# 8.1. A small example database¶

Here is a conceptual schema for a database that we will use throughout the rest of this book. It is expanded from the examples used in Chapters 2-4 that were for simpler illustrations mapping of schema fragments to SQL creation and population statements.

You do not heed to completely familiarize yourself with it now- we will be delving into portions of it as we learn about the different operators and practice applying them to relations in the database.

You can and should download This Small Creature Database Schema and keep a copy for your own reference. You may find it useful to have it to refer to as you are reading about the relational operators and example charts that refer to the entities in this diagram, which match the relational tables created below.

What follows below is a somewhat long file of SQL code to create the relations for a database matching the above schema (entities are mapped to relations and foreign keys are used for relationships). There are also commands to insert sample data for the database. As we study each operation in the rest of this book, we will use portions of this database. At that time, as we use them, we will provide more insights about the instances, or rows of data that are in each relation.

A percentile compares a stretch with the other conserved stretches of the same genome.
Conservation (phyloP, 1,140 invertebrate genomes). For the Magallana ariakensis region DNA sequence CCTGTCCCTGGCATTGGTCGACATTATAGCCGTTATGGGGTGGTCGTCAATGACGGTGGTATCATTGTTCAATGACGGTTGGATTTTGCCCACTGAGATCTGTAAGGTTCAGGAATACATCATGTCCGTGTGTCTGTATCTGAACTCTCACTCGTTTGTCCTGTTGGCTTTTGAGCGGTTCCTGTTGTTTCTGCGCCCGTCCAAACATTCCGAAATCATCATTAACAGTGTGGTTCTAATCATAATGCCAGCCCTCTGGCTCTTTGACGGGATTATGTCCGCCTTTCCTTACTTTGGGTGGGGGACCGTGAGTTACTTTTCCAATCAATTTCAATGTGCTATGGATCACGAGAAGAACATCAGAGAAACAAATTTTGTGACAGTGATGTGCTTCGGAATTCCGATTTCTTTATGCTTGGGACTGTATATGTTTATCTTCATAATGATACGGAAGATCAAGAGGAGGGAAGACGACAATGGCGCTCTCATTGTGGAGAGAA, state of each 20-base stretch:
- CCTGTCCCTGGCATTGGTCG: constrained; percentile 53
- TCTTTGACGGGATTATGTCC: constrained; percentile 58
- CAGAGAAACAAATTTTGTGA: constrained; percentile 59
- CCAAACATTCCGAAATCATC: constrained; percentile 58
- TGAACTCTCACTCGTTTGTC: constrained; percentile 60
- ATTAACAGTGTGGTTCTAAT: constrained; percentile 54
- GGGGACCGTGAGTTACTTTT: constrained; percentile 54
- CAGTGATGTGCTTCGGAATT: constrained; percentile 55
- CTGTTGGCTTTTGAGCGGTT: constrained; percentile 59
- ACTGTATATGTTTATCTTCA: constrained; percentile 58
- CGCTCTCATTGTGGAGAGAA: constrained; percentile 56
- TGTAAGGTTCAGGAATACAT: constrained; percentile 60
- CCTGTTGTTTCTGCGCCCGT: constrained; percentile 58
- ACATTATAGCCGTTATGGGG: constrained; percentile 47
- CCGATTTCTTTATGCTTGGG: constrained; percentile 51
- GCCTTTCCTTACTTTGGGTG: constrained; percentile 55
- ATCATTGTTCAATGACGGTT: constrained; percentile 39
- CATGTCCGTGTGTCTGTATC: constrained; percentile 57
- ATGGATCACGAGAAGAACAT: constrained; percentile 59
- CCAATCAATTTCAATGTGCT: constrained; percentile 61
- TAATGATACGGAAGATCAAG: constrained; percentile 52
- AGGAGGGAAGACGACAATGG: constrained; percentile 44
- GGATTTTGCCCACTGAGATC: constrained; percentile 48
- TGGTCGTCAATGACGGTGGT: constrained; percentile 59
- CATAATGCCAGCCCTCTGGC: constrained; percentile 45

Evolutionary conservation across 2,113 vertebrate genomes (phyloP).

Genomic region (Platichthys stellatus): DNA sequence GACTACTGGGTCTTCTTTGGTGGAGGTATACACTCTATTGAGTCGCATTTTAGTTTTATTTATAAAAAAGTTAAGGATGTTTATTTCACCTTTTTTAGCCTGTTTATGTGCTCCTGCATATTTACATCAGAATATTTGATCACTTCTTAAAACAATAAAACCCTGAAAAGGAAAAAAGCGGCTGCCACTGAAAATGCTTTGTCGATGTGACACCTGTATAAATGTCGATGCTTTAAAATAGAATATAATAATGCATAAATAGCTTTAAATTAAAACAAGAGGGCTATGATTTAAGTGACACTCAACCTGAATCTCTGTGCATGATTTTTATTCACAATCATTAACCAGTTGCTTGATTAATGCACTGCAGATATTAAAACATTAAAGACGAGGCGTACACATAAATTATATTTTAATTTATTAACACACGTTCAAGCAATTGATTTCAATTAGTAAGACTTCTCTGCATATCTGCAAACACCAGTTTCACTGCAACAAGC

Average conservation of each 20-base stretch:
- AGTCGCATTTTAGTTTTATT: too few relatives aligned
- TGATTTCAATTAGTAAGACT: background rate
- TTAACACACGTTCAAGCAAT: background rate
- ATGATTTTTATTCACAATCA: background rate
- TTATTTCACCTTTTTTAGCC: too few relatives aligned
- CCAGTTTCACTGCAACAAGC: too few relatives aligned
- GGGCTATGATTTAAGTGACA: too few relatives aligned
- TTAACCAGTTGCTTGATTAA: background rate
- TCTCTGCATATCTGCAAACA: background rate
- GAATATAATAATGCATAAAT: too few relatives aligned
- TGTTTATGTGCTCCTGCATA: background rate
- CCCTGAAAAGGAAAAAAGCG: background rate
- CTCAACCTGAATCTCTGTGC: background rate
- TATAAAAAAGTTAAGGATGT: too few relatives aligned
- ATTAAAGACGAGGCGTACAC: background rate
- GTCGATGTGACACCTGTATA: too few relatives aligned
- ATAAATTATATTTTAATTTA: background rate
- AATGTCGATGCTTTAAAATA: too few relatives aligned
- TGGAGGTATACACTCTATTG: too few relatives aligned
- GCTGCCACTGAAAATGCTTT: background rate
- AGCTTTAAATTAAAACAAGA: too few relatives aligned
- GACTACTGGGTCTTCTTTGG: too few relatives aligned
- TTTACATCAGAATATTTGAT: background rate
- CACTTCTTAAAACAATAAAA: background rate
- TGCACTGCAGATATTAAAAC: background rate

If you wish to try this data in your own SQLite database system, you can download CreatureDB.sql

For starters, let’s just examine one of the relations that is central to this database, which represents a fictional scenario of creatures of various types both aspiring to and achieving skills, some of them while contributing to a team. Here is our main cast of characters, each creature in the creature relation:

Creature

creatureId

creatureName

creatureType

reside_townId

idol_creatureId

1

Bannon

person

p

10

2

Myers

person

a

9

3

Neff

person

be

NULL

4

Neff

person

b

3

5

Mieska

person

d

10

6

Carlis

person

p

9

7

Kermit

frog

g

8

8

Godzilla

monster

t

6

9

Thor

superhero

as

NULL

10

Elastigirl

superhero

mv

13

11

David Beckham

person

le

9

12

Harry Kane

person

le

11

13

Megan Rapinoe

person

sw

10

Important

Note how we carefully use a singular name for the relation. This convention is important to understanding how the relational algebra operations work and we believe makes it easier to master relational data analysis. We will use this convention throughout this book. The way we think of this is that each row represents one creature, and the name of a relation is for one of these instances.

In the next chapter we will begin our exploration of relational algebra and precedence charts by starting with the unary operators.

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